But what does that mean for me as an entrepreneur day-to-day?
1 – Make sure it is actually good
Make sure you are earning a halal living and you’re not engaged in an industry that is morally dubious.
Then, thinking more broadly, try to engage yourself in sectors of the economy that are fundamentally productive and add value to the world either through the provision of goods and services that are fundamental to the happy functioning of society.
Things to avoid here would be working in (or serving) “sin” industries like tobacco, alcohol, gambling, certain defence manufacturers, certain banking and finance jobs, and derivatives-based jobs. Even working in frivolous areas of the economy such as gaming may be suboptimal.
2 – Look for a profit and drive a bargain – but don’t go overboard
There is a beautiful hadith where the Prophet showed his entrepreneurial side:
A man from among the Ansar came to the Prophet and begged from him. He said, “Do you have anything in your house?” He said: “Yes, a blanket, part of which we cover ourselves with and part we spread beneath us, and a bowl from which we drink water.” He said: “Give them to me.” So he brought them to him, and the Messenger of Allah took them in his hand and said, “Who will buy these two things?” A man said: “I will buy them for one Dirham.” He said: “Who will offer more than a Dirham?” two or three times. A man said: “I will buy them for two Dirham.” So he gave them to him and took the two Dirham, which he gave to the Ansari and said: “Buy food with one of them and give it to your family, and buy an axe with the other and bring it to me.” So he did that, and the Messenger of Allah took it and fixed a handle to it, and said: “Go and gather firewood, and I do not want to see you for fifteen days.” So he went and gathered firewood and sold it, then he came back, and he had earned ten Dirham. (The Prophet) said: “Buy food with some of it and clothes with some.” Then he said: “This is better for you than coming with begging (appearing) as a spot on your face on the Day of Resurrection. Begging is only appropriate for one who is extremely poor or who is in severe debt, or one who must pay painful blood money.” (Ibn Majah)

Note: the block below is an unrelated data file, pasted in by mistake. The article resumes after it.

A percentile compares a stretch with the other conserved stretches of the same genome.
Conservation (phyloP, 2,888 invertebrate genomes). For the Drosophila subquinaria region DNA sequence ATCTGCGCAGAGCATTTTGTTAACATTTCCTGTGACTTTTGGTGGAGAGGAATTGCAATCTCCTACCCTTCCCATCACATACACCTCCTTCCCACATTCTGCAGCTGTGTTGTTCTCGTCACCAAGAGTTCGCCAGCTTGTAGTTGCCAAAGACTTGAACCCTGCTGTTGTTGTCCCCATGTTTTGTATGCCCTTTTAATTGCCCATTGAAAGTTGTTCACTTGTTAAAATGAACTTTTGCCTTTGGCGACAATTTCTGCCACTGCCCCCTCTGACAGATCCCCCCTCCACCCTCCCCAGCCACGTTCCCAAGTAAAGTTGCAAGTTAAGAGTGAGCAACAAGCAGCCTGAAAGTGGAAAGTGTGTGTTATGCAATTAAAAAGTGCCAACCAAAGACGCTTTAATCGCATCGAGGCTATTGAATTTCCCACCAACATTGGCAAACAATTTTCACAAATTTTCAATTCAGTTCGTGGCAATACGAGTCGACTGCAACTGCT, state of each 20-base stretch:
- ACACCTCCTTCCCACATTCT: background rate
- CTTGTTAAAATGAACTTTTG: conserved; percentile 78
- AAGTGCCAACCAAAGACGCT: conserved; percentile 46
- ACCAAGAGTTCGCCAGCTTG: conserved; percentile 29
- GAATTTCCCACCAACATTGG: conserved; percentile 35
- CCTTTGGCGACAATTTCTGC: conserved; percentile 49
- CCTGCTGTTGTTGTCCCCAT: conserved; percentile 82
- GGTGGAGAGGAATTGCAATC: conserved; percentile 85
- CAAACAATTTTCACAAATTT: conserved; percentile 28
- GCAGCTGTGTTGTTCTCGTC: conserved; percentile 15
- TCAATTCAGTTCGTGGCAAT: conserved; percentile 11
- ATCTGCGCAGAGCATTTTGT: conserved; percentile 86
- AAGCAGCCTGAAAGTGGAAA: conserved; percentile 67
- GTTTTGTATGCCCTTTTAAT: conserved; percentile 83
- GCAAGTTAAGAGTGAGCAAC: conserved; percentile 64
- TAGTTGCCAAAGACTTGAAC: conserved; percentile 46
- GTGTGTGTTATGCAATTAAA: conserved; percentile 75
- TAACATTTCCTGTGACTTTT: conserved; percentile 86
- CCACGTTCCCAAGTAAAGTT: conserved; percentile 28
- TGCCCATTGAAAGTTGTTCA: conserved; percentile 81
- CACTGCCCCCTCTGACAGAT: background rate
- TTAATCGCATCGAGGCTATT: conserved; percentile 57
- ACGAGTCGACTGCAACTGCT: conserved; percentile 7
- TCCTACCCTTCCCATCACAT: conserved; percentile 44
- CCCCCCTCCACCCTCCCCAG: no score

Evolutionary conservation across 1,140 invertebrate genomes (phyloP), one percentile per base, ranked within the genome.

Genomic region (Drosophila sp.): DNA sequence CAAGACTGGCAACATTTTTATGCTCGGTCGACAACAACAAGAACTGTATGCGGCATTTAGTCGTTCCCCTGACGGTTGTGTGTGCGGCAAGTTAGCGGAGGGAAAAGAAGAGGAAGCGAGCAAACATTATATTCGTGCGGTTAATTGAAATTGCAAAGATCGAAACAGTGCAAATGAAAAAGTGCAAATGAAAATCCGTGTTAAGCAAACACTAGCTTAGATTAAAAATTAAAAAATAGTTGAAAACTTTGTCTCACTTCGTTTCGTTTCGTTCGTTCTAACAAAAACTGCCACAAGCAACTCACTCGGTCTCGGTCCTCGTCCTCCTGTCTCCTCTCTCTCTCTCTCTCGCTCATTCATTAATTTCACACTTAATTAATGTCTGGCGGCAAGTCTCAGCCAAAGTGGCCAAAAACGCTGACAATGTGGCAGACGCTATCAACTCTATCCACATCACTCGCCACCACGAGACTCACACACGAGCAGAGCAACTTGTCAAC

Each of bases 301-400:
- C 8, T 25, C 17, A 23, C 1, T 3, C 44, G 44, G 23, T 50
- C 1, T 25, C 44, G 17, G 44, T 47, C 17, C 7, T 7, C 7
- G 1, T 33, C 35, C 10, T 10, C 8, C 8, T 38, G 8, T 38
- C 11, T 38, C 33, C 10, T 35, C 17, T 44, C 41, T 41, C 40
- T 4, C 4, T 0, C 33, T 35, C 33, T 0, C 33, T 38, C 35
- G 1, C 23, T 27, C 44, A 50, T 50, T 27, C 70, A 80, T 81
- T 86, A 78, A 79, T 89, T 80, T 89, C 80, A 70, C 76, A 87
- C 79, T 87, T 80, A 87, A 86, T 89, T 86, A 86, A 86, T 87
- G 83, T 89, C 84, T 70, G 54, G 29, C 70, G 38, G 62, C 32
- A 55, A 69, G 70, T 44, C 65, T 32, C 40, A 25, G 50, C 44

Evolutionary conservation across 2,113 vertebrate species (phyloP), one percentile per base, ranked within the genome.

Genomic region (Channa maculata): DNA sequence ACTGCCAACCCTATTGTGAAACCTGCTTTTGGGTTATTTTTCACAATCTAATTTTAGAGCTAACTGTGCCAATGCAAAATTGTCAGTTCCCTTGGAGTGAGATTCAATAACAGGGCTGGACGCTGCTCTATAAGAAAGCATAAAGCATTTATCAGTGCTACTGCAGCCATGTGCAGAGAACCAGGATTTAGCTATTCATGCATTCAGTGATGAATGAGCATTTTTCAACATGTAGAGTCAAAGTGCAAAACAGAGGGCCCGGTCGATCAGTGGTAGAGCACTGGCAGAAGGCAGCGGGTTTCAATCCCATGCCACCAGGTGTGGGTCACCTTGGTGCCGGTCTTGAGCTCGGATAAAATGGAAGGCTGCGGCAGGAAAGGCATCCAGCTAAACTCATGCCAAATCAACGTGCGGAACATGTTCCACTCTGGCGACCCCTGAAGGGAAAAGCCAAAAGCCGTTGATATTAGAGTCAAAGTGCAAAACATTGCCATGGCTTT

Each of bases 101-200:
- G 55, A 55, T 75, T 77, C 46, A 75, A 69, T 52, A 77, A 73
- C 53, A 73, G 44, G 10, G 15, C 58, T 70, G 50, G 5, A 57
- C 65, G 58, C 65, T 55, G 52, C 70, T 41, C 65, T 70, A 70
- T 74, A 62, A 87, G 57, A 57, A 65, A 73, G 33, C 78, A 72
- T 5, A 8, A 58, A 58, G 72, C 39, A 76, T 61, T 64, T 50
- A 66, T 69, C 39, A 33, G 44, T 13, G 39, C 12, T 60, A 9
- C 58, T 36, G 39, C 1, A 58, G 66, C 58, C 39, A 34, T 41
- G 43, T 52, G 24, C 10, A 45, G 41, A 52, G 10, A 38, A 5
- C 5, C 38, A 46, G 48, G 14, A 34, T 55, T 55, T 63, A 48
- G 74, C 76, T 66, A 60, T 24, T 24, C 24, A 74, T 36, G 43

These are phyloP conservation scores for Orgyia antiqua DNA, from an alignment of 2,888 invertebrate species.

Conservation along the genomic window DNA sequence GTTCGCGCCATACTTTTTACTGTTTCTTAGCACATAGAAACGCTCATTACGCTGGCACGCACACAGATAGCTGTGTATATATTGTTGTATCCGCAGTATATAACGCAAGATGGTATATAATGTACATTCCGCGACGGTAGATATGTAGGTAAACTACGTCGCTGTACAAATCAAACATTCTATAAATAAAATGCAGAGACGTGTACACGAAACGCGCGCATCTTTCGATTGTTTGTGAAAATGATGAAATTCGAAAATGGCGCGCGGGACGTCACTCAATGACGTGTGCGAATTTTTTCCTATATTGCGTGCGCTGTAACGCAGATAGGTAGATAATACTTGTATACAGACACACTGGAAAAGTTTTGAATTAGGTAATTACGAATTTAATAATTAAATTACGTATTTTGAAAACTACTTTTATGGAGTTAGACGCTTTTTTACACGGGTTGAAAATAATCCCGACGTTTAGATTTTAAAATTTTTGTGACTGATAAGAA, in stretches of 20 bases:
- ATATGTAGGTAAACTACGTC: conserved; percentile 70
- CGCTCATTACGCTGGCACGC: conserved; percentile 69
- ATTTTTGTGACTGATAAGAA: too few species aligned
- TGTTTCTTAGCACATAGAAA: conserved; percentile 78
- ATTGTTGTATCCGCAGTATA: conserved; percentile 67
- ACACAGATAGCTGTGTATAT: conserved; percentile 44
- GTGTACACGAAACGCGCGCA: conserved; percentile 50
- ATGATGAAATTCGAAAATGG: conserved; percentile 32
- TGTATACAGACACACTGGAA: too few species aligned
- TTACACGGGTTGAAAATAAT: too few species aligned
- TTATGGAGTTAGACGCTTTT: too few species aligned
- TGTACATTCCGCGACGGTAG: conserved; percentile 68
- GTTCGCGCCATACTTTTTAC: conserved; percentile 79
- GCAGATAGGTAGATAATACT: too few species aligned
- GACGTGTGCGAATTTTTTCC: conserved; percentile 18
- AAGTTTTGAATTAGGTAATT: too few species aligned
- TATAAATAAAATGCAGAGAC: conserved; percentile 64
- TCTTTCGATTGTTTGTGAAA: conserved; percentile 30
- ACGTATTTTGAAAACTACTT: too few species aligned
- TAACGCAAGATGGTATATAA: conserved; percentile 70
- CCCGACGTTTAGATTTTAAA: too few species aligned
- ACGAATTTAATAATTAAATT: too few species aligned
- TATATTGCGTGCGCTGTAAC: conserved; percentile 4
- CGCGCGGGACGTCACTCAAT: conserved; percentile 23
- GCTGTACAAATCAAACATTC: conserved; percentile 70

There are a number of interesting conclusions we can derive from this hadith.
First, the Prophet was very happy to start a bidding war between competing buyers – indeed he asked a few times in the manner of an experienced auctioneer who knows how to market his products.
We learn from this that negotiating and competing with others in a context where someone will lose out – is fine. This is just business.